I have a gene expression count matrix produced from bulk RNA-seq data. I'd like to find genes that were not expressed in a group of samples and were expressed in another group.

The problem of course is that not all effectively non-expressed genes will have 0 counts due to sequencing errors, or because they were expressed in a small subset of cells.

I'm interested in solutions using R.


4 Answers 4


I'd like to find genes that were not expressed in a group of samples and were expressed in another group.

This is, fundamentally, a differential expression analysis, with a twist. To solve this, you’d first use a differential expression library of your choice (e.g. DESeq2) and perform a one-tailed test of differential expression.

Briefly, you’d perform the normal setup and then use

results(dds, altHypothesis = 'greater')

To perform a one-tailed test. This will give you only those genes that are significantly upregulated in one group. Check chapter 3.9 of the vignette for details.

Of course this won’t tell you that the genes are unexpressed in the other group. Unfortunately I don’t know of a good value to threshold the results; I would start by plotting a histogram of the (variance stabilised) expression values in your first group, and then visually choose an expression threshold that cleanly separates genes that are clearly expressed from zeros:

vst_counts = assay(vst(dds))
dens = density(vst_counts[, replicate])
plot(dens, log = 'y')

(This merges the replicates in the group, which should be fine.)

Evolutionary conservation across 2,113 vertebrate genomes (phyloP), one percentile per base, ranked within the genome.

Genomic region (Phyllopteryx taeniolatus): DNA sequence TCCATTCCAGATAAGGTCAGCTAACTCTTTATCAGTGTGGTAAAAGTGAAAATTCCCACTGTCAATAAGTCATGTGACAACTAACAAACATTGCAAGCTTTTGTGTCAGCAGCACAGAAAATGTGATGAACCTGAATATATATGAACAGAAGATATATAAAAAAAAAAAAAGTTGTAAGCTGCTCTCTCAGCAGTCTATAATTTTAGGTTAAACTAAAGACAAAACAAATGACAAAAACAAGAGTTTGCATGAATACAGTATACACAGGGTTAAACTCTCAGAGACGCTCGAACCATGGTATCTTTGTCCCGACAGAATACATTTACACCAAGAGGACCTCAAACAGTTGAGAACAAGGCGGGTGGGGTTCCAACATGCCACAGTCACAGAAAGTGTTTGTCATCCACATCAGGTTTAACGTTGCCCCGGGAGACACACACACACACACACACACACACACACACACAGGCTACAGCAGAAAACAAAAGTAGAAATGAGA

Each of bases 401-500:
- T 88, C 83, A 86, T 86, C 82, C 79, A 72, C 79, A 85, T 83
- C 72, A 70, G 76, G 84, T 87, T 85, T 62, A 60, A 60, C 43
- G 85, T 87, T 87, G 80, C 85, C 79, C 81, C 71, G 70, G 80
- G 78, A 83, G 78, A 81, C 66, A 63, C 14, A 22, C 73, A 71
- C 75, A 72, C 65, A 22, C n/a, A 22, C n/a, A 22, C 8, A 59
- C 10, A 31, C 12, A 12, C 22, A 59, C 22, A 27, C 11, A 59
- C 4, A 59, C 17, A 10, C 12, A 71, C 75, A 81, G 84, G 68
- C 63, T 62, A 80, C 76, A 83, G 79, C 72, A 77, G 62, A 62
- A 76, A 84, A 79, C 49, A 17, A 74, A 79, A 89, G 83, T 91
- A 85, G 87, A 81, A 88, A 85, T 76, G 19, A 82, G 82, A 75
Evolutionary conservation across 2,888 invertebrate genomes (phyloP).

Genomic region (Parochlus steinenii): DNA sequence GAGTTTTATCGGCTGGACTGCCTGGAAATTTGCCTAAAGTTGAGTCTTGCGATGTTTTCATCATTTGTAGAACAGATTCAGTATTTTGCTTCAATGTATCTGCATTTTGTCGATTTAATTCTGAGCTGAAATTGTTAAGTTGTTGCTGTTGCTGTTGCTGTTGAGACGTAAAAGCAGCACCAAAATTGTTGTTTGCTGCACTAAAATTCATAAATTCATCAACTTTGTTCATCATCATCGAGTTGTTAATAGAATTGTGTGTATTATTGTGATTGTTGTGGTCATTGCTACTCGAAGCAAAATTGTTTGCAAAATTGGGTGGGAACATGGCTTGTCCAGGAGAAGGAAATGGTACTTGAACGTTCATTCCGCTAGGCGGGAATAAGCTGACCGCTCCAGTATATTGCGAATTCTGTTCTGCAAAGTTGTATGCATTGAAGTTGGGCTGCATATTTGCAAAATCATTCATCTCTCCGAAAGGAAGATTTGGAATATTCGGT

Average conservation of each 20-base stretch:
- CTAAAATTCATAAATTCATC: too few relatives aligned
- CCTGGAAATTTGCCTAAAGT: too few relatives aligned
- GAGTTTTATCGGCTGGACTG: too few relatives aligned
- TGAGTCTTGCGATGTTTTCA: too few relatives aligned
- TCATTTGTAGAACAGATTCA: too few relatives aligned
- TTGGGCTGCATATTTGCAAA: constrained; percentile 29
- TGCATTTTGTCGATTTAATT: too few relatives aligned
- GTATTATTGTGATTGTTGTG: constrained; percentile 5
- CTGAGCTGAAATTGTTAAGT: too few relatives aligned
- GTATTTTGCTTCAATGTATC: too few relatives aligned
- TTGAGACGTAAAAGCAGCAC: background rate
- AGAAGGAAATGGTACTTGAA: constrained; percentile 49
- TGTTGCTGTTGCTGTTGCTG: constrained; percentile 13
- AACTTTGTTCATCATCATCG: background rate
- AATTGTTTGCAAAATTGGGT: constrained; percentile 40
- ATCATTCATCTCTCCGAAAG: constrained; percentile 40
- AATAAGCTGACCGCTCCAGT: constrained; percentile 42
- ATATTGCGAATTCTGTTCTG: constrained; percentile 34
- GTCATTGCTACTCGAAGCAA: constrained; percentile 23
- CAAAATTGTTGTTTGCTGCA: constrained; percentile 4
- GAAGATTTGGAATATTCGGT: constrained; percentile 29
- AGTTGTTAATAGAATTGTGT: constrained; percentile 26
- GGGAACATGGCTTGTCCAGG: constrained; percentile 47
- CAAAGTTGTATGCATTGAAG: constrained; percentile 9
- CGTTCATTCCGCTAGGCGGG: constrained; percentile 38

Counts follow a multimodal distribution, with one mode for unexpressed and one or more for expressed genes. The expression threshold can be set somewhere between the clearly unexpressed and expressed peaks:

enter image description here

Here I used identify(dens) to identify the threshold interactively but you could also use an analytical method:

threshold = identify(dens)
quantile = sum(dens$x < dens$x[threshold]) / length(dens$x)

# Using just one replicate here; more robust would be to use a mean value.
nonzero_counts = counts(dds, normalized = TRUE)[, replicates[1]]
nonzero_counts = nonzero_counts[nonzero_counts > 0]

(expression_threshold = quantile(nonzero_counts, probs = quantile))
  • $\begingroup$ I like this approach but I have a few concerns. In the DE step, how does the differential expression test perform with zero count values? If one group has zero values and the other group has near zero, or clearly expressed, but with high variability etc. In the cutoff step, (assuming that the blue line is the threshold) it seems you have a very low cutoff value (~1), so you will basically accept all DE genes (or accept all genes above count 0)? $\endgroup$
    – Peter
    Jun 14, 2017 at 10:35
  • $\begingroup$ Also the graph is not bimodal, but has 4 local maxima. The second peak corresponds to roughly 1-2 counts, and when you have 20 million reads, they are probably not not expressed. Is it not better to have the cutoff after the 3rd peak, around rlog=3? $\endgroup$
    – Peter
    Jun 14, 2017 at 10:37
  • $\begingroup$ @Peter Your observation about the different modes is a good one that I glossed over. In fact, the distinction should be between a mode for unexpressed genes, and “all the rest”. In order to determine which mode corresponds to truly unexpressed genes, it might be necessary to plot the density with different bandwidths and see how the modes change. My plot isn’t perfect in this regard since I used simulated data based on averaged counts. Real counts would behave better. $\endgroup$ Jun 14, 2017 at 10:48
  • 1